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There are a number of health conditions that can cause numbness, tingling, burning, electrical sensations, and paralysis of the arms, hands, and fingers. Only a doctor can diagnose you, but there are subtle symptoms that can give you an idea of which problem is causing your symptoms.

  • Carpal tunnel syndrome is most common in people who use their hands in repetitive motion, such as pianists, guitarists, carpenters, tailors, typists, stonemasons, bricklayers, and so on. It's also unusually common in the UK and almost unknown in South America and Africa. Pain is usually intermittent, not continuous, and it is common at night, especially in people who relieve symptoms by shaking out their wrists. If the symptoms involve more than fingers, then it probably isn't carpal tunnel syndrome.
  • Coagulation disorders and Raynaud's disease, which affect circulation in the limbs, can cause numbness, tingling, and sensitivity to cold.
  • Diabetic retinopathy is a complication of poorly controlled diabetes. The underlying problem in diabetic neuropathy is the inability of nerves to provide nutrition all the way up and down the neuron. Because the nerves that go to your feet are longer than the nerves that go to your hands, you will usually get symptoms in your feet before you get symptoms in your hands. If you control your blood sugars well, symptoms usually improve in just a few days.
  • Nerve entrapment caused by injury results symptoms including loss of sensation, tingling, burning, and paralysis. This is not a problem that can be corrected without surgery.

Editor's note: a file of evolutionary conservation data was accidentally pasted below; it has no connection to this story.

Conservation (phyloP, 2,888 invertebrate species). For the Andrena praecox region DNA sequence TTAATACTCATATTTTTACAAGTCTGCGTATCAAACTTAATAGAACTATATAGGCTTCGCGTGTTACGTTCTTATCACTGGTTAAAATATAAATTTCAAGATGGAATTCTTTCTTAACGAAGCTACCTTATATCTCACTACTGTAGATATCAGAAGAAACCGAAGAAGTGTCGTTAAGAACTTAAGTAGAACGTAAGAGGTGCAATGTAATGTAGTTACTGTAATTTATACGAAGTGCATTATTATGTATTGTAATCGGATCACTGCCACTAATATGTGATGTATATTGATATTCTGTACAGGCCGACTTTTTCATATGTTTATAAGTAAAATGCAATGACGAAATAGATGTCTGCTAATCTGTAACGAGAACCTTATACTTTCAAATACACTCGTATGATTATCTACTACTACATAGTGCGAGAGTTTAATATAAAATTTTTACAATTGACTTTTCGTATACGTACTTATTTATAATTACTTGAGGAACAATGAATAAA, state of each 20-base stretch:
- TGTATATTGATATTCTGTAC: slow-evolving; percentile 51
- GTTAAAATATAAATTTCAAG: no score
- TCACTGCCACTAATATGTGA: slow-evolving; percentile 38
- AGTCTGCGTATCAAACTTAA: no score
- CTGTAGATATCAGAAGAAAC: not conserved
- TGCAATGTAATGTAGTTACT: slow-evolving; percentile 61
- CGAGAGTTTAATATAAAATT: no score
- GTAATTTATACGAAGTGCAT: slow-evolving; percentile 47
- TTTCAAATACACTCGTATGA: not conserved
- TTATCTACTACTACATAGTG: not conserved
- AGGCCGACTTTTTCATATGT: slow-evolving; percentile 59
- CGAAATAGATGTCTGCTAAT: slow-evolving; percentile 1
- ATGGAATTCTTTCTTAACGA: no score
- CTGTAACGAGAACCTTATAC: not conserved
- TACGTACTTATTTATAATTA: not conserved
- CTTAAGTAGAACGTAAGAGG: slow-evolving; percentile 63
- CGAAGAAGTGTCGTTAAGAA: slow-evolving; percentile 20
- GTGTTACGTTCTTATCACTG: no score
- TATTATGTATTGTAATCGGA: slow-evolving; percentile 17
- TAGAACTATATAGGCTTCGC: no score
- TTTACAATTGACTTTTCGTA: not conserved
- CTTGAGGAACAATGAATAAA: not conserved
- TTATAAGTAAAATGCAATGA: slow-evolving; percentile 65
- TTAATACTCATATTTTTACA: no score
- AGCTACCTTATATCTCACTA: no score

• Osteoarthritis is a condition caused by wear and tear on the joints. At first, it responds to over the counter pain relievers. Unfortunately, pain relievers like Aspirin, Tylenol, Advil, and Ibuprofen interfere with the formation of cartilage and the joints become more "wobbly" as time goes on. There is a point at which these pain relievers don't work. Morning pain and stiffness are usually more of a problem than pain and stiffness during sleep. As soon as you get up and moving, however, the joints release their synovial fluid, which lubricates them, and pain and stiffness subside.
  • Taking too much vitamin B6 can cause many of the same symptoms as carpal tunnel syndrome and diabetic neuropathy. The differential diagnosis is simple: Stop taking vitamin B6, and see if symptoms improve.
  • Not getting enough vitamin B12 also can cause many of the same symptoms as carpal tunnel syndrome and diabetic neuropathy. The problem tends to show up after the age of 60, when the stomach lining may stop making intrinsic factor, which makes it possible for the body to absorb vitamin B12 from digested food. A single injection of B12 followed by regular use of B12 supplements usually corrects this problem.

Some of these problems are very easy to deal with medically. Stop taking B6, start taking B12. Some of them are notoriously difficult to manage, such as diabetes. If you have a medical problem, you need medical treatment. But what if you have symptoms your doctor can't diagnose and you just want relief?

  • Various forms of trigger point therapy can be helpful. There's more than one way to do trigger point therapy. You can use warm, moist heat (a water bottle, for example) at home. You can see an acupuncturist for either acupuncture or dry needling (which is something like a therapeutic tattoo, only without the ink). You can get massage at your trigger points, and maybe train a partner to perform it at home.
  • Transcutaneous electroneural stimulation (TENS) reliably relieves muscle pain. It's no longer something only available by prescription, and at-home units sell for as little as $32.
  • Ultrasound massage units, which may cost about $200, provide many of the benefits of moist heat without the potential for damage to the skin.

There's usually something you can do about muscle pain. It may take a little experimentation, but between at-home treatment methods and medical intervention, getting well is possible.

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